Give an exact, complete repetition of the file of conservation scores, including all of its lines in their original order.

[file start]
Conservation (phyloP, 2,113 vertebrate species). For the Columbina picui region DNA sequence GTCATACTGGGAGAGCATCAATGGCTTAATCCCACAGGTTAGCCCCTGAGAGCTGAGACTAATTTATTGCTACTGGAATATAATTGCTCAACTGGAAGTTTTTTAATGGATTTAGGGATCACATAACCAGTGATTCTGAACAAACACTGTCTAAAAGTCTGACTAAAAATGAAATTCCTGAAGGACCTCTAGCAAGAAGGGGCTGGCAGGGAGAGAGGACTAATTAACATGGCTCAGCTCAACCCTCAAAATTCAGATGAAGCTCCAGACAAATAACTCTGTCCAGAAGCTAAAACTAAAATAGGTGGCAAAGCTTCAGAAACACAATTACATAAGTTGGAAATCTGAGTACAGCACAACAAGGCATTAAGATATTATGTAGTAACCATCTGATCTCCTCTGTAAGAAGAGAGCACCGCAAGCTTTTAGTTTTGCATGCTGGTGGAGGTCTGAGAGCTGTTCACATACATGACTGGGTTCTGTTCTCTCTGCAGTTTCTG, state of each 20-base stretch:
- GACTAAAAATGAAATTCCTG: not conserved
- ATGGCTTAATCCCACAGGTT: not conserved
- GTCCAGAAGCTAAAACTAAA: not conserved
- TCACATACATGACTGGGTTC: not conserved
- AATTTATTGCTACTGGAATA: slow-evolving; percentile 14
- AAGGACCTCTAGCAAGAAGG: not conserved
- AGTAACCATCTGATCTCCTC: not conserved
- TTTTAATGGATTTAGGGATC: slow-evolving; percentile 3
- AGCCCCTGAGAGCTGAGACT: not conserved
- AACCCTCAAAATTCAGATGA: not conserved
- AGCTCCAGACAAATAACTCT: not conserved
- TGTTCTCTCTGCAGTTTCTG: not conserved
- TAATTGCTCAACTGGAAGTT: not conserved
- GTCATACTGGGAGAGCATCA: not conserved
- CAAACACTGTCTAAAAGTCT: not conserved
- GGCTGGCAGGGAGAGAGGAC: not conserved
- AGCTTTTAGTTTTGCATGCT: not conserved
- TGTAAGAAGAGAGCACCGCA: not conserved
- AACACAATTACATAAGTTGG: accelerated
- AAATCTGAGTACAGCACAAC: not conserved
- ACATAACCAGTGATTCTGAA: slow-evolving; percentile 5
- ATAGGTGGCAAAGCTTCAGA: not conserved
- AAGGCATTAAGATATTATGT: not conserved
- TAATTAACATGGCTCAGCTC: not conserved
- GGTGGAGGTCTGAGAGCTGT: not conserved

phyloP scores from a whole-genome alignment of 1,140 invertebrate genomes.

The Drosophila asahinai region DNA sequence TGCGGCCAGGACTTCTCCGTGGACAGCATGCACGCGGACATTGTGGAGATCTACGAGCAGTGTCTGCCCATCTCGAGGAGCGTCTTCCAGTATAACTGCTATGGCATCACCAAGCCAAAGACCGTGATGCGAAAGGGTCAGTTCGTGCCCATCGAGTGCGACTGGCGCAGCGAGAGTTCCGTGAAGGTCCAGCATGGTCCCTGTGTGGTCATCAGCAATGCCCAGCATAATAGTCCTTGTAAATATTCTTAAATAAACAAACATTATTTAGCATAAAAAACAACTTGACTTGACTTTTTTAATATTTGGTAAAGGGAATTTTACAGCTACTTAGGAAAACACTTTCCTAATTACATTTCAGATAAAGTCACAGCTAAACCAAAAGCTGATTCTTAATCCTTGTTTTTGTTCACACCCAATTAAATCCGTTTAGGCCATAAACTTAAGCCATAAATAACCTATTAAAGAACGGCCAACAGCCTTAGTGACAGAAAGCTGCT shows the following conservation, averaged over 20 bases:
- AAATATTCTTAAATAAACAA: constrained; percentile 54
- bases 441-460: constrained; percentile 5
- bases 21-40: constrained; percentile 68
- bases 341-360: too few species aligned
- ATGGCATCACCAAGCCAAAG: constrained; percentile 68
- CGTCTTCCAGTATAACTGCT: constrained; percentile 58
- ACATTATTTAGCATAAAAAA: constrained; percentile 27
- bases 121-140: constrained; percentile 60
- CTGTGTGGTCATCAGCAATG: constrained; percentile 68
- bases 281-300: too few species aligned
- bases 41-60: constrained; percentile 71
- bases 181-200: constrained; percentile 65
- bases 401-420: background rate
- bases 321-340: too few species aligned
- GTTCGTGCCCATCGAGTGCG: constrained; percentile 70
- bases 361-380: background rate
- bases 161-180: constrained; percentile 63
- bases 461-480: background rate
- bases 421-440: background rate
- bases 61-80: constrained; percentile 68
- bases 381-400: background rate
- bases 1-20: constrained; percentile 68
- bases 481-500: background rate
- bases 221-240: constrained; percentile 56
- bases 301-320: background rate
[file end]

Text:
Conservation (phyloP, 2,113 vertebrate species). For the Columbina picui region DNA sequence GTCATACTGGGAGAGCATCAATGGCTTAATCCCACAGGTTAGCCCCTGAGAGCTGAGACTAATTTATTGCTACTGGAATATAATTGCTCAACTGGAAGTTTTTTAATGGATTTAGGGATCACATAACCAGTGATTCTGAACAAACACTGTCTAAAAGTCTGACTAAAAATGAAATTCCTGAAGGACCTCTAGCAAGAAGGGGCTGGCAGGGAGAGAGGACTAATTAACATGGCTCAGCTCAACCCTCAAAATTCAGATGAAGCTCCAGACAAATAACTCTGTCCAGAAGCTAAAACTAAAATAGGTGGCAAAGCTTCAGAAACACAATTACATAAGTTGGAAATCTGAGTACAGCACAACAAGGCATTAAGATATTATGTAGTAACCATCTGATCTCCTCTGTAAGAAGAGAGCACCGCAAGCTTTTAGTTTTGCATGCTGGTGGAGGTCTGAGAGCTGTTCACATACATGACTGGGTTCTGTTCTCTCTGCAGTTTCTG, state of each 20-base stretch:
- GACTAAAAATGAAATTCCTG: not conserved
- ATGGCTTAATCCCACAGGTT: not conserved
- GTCCAGAAGCTAAAACTAAA: not conserved
- TCACATACATGACTGGGTTC: not conserved
- AATTTATTGCTACTGGAATA: slow-evolving; percentile 14
- AAGGACCTCTAGCAAGAAGG: not conserved
- AGTAACCATCTGATCTCCTC: not conserved
- TTTTAATGGATTTAGGGATC: slow-evolving; percentile 3
- AGCCCCTGAGAGCTGAGACT: not conserved
- AACCCTCAAAATTCAGATGA: not conserved
- AGCTCCAGACAAATAACTCT: not conserved
- TGTTCTCTCTGCAGTTTCTG: not conserved
- TAATTGCTCAACTGGAAGTT: not conserved
- GTCATACTGGGAGAGCATCA: not conserved
- CAAACACTGTCTAAAAGTCT: not conserved
- GGCTGGCAGGGAGAGAGGAC: not conserved
- AGCTTTTAGTTTTGCATGCT: not conserved
- TGTAAGAAGAGAGCACCGCA: not conserved
- AACACAATTACATAAGTTGG: accelerated
- AAATCTGAGTACAGCACAAC: not conserved
- ACATAACCAGTGATTCTGAA: slow-evolving; percentile 5
- ATAGGTGGCAAAGCTTCAGA: not conserved
- AAGGCATTAAGATATTATGT: not conserved
- TAATTAACATGGCTCAGCTC: not conserved
- GGTGGAGGTCTGAGAGCTGT: not conserved

phyloP scores from a whole-genome alignment of 1,140 invertebrate genomes.

The Drosophila asahinai region DNA sequence TGCGGCCAGGACTTCTCCGTGGACAGCATGCACGCGGACATTGTGGAGATCTACGAGCAGTGTCTGCCCATCTCGAGGAGCGTCTTCCAGTATAACTGCTATGGCATCACCAAGCCAAAGACCGTGATGCGAAAGGGTCAGTTCGTGCCCATCGAGTGCGACTGGCGCAGCGAGAGTTCCGTGAAGGTCCAGCATGGTCCCTGTGTGGTCATCAGCAATGCCCAGCATAATAGTCCTTGTAAATATTCTTAAATAAACAAACATTATTTAGCATAAAAAACAACTTGACTTGACTTTTTTAATATTTGGTAAAGGGAATTTTACAGCTACTTAGGAAAACACTTTCCTAATTACATTTCAGATAAAGTCACAGCTAAACCAAAAGCTGATTCTTAATCCTTGTTTTTGTTCACACCCAATTAAATCCGTTTAGGCCATAAACTTAAGCCATAAATAACCTATTAAAGAACGGCCAACAGCCTTAGTGACAGAAAGCTGCT shows the following conservation, averaged over 20 bases:
- AAATATTCTTAAATAAACAA: constrained; percentile 54
- bases 441-460: constrained; percentile 5
- bases 21-40: constrained; percentile 68
- bases 341-360: too few species aligned
- ATGGCATCACCAAGCCAAAG: constrained; percentile 68
- CGTCTTCCAGTATAACTGCT: constrained; percentile 58
- ACATTATTTAGCATAAAAAA: constrained; percentile 27
- bases 121-140: constrained; percentile 60
- CTGTGTGGTCATCAGCAATG: constrained; percentile 68
- bases 281-300: too few species aligned
- bases 41-60: constrained; percentile 71
- bases 181-200: constrained; percentile 65
- bases 401-420: background rate
- bases 321-340: too few species aligned
- GTTCGTGCCCATCGAGTGCG: constrained; percentile 70
- bases 361-380: background rate
- bases 161-180: constrained; percentile 63
- bases 461-480: background rate
- bases 421-440: background rate
- bases 61-80: constrained; percentile 68
- bases 381-400: background rate
- bases 1-20: constrained; percentile 68
- bases 481-500: background rate
- bases 221-240: constrained; percentile 56
- bases 301-320: background rate